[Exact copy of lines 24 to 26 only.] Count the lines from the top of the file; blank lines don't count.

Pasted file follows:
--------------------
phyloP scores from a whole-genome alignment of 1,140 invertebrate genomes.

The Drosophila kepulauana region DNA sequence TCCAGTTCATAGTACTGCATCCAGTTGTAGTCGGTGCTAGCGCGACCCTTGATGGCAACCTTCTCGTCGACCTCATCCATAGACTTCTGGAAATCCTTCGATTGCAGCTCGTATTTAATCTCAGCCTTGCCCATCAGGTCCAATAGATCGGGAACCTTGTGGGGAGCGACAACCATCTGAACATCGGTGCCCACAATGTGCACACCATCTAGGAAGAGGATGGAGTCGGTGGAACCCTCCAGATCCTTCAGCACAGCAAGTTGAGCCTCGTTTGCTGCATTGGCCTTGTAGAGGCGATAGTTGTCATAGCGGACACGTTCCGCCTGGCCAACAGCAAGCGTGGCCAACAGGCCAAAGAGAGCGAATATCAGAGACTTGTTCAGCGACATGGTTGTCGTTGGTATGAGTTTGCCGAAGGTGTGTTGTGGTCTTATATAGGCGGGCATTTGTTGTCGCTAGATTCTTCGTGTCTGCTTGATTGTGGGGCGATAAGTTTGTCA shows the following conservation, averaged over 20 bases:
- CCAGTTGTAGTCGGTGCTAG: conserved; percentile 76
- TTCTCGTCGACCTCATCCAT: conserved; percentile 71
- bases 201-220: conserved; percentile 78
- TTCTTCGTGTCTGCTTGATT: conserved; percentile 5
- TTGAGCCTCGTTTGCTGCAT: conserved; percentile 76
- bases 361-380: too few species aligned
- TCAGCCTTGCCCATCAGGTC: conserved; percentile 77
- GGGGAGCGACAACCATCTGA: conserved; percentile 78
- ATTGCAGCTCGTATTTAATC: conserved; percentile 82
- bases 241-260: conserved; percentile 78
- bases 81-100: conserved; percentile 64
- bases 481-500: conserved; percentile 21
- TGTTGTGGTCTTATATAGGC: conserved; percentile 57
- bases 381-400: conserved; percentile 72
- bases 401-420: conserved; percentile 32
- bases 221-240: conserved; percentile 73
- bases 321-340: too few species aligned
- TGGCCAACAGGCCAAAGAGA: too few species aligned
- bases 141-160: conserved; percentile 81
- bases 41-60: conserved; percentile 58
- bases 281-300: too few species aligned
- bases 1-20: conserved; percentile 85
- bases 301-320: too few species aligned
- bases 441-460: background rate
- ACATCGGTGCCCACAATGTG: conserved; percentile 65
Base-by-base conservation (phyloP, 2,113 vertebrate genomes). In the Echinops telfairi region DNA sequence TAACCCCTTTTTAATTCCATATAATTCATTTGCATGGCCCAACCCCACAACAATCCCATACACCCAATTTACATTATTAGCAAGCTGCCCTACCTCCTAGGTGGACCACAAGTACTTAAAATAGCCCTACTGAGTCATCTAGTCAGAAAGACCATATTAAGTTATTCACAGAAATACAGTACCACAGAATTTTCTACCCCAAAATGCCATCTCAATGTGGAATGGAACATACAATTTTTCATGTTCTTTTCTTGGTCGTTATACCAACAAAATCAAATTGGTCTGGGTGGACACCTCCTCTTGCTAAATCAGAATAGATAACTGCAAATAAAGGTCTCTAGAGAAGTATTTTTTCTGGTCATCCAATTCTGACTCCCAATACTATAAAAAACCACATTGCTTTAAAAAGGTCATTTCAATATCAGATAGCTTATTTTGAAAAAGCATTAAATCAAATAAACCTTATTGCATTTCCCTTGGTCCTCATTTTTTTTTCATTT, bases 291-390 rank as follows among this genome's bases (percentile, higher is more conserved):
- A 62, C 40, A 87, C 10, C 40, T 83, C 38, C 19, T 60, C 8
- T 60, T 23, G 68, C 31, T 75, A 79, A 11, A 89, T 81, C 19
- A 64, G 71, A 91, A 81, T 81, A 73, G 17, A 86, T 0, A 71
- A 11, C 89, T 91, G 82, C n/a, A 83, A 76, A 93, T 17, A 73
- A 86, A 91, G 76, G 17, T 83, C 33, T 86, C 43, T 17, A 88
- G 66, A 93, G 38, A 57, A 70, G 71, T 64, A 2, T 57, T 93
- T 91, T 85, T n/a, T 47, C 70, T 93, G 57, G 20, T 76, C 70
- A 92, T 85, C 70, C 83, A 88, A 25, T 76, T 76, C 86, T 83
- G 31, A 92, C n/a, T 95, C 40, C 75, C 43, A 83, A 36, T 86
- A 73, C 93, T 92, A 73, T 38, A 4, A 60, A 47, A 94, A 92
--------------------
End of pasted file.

- bases 1-20: conserved; percentile 85
- bases 301-320: too few species aligned
- bases 441-460: background rate